Sri Lankan Supreme Court will decide fate of China-funded Hambantota port

Under the proposal of the selected company, Sri Lanka Ports Authority has no revenue stream for first 15 years of the port operation.

Published: 13th January 2017 11:06 AM  |   Last Updated: 13th January 2017 11:06 AM   |  A+A-

Hambantota port in south Sri Lanka. (File photo)

Express News Service

COLOMBO: A Sri Lankan Supreme Court case filed by Joint Opposition MP Vasudeva Nanayakkara, challenging the way in which the government decided to give 80 percent stake in the Hambantata port to a Chinese company for 99 years, will decide the fate of the controversial and politically explosive deal with geopolitical implications.

The case is coming for hearing on Friday, Nanayakkara told Express.  

Explaining his objections to the deal, the veteran leftist leader said that the Sirisena-Wickremesinghe government had not followed the correct procedure.

“Either they should have adopted the set procedure for such projects or sought the sanction of parliament if they wanted to have a special arrangement. But the government did neither,” Nanayakkara said.

A successful public interest litigant, he had earlier won a landmark case relating to the privatization of the Sri Lanka Insurance Corporation.

The Hambantota deal is being opposed by others also on various grounds. Dr. Lalithasiri Gunaruwan, former Secretary, Transport Ministry, has charged that there was no proper valuation of the proposals; no bid documents were called for; no expression of interest was sought by the government before selecting the Chinese company China Merchants Holdings Company. Eighty percent stake in the port was given on a 99 year lease to that company.  

He disclosed that only two Chinese companies were given an opportunity to submit their proposals for the Public Private Partnership.

The first company (China Merchants Holdings) had agreed to take up an 80 per cent stake with an upfront (and full) payment of US$ 1.12 billion. The second company (China Harbor Engineering Co.) had offered a much more favorable bid to lease the free port on a 65-35 equity sharing basis for 50 years with an upfront payment of US$ 750 million plus the payment of all the charges the company had earlier agreed to with regard to the container terminal management contract. The harbor was constructed by the China Harbor Engineering Company.  

The government chose the least favorable bid by China Merchants’ Holdings despite the Sri Lanka Ports Authority (SLPA) having recommended the other bidder. Details of how the two proposals were evaluated have not been disclosed.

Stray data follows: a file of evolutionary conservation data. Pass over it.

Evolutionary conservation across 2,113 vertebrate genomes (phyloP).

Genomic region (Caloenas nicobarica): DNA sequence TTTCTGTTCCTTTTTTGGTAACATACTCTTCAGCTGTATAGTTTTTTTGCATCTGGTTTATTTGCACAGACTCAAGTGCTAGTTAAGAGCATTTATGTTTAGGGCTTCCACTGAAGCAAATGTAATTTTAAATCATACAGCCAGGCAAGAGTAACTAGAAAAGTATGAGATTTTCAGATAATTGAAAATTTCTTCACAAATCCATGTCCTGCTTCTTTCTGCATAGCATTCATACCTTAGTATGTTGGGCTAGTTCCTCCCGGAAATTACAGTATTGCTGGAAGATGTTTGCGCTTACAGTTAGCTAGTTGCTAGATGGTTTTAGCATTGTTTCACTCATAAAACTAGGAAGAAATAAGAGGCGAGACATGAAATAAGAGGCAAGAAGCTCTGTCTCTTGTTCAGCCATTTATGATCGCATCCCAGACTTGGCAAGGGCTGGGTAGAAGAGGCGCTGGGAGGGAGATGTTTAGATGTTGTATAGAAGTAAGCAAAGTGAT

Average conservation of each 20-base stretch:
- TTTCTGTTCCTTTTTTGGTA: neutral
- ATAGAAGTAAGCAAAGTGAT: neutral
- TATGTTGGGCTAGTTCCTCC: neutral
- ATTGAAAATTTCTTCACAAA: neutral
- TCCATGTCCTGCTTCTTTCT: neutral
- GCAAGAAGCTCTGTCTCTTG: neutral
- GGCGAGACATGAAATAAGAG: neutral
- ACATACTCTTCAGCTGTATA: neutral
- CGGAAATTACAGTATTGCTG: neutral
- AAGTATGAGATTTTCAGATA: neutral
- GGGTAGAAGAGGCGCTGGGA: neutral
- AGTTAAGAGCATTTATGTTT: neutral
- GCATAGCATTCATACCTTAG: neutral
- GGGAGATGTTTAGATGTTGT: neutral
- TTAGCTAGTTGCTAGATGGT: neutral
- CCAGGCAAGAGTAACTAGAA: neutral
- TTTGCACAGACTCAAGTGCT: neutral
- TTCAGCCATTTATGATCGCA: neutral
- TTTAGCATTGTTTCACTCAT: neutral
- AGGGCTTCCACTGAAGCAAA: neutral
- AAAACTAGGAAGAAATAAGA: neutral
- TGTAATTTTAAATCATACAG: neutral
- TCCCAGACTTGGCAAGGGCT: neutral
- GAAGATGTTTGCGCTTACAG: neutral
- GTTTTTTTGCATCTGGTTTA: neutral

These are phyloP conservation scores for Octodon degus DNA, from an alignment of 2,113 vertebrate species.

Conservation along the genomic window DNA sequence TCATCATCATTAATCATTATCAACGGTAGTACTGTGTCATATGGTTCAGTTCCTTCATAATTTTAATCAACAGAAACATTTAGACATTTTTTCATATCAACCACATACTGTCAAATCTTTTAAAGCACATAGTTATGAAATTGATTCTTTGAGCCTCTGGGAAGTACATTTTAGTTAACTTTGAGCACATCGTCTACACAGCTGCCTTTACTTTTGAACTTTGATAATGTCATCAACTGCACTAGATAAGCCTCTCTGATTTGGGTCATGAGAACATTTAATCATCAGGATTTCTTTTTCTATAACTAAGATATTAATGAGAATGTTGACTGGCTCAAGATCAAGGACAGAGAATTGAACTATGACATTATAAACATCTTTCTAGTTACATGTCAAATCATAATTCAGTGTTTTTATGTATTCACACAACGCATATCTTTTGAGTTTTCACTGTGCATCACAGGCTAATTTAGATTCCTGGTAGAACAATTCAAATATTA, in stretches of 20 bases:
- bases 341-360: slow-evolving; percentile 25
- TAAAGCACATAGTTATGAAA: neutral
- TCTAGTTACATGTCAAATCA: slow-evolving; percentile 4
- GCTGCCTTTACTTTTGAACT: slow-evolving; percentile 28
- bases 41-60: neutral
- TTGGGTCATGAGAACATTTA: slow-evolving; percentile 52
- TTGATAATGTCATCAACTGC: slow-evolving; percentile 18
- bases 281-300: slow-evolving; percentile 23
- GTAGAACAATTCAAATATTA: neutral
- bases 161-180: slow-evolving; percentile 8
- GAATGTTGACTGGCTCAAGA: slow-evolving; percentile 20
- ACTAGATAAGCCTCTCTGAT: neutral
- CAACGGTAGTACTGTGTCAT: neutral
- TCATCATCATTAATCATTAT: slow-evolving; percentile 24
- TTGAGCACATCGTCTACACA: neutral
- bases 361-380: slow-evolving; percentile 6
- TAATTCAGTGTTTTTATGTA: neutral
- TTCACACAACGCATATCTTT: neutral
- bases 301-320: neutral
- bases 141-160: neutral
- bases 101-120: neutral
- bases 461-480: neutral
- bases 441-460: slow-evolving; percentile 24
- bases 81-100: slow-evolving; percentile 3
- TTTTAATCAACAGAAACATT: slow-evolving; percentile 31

Under the proposal of the selected company, Sri Lanka Ports Authority has no revenue stream for first 15 years of the port operation. But the rejected company offer had allowed the SLPA revenue stream continuously – thus benefitting both the SLPA and the country.

“The objective of leasing the port was fuelled by the need for immediate funds. Therefore, though the accepted proposal offers less than the rejected proposal, it is the upfront lump sum payment which enabled it to swing the deal. This indicates the government’s lack of interest in long-term benefits.” Dr.Gunaruwan said.

“The prevailing systems had been bypassed in selecting the prospective investor. According to normal procedure, proposals are subjected to the approval of a Technical Evaluation Committee (TEC) and a Cabinet Appointed Negotiation Committee, which then would be sent to the Attorney General’s approval and to the Cabinet for its approval,” the expert pointed out.

After former President and opposition stalwart Mahinda Rajapaksa openly came  out against the deal, President Maithripala Sirisena declared that a final agreement had not been signed. And to go into the possibility of changing the already signed Framework Agreement (MoU) he appointed his own man on the negotiating team.

Meanwhile, the Chinese Ambassador, Yi Xianliang, publicly took a tough stance saying that the deal will be gone through disregarding “negative forces”. He also met Rajapaksa to convince him to support the existing deal. But Rajapaksa reportedly stood his ground saying that government should accept the China Harbor Engineering Company’s offer as it was more favorable to Sri Lanka. The Chinese envoy was told that China should have no problem acceding to this request as both companies are government-owned.

However, Prime Minister Ranil Wickremesinghe is insisting on the existing deal on the grounds that the government  needs cash to repay debts left over by the Rajapaksa regime. The China Merchants Holding Company is making an upfront payment of over US$ 1.1 billion he points out.

And according to Dr.Karunasena Kodituwakku, Sri Lankan Ambassador to China, the China Merchants Holdings Company has experience of running ports which the China Harbor Engineering Company does not have.

But since both President Sirisena and opposition leader Rajapaksa are looking at the issue from the point of view of the coming elections, they are hoping that the Supreme Court will quash the existing unpopular deal.

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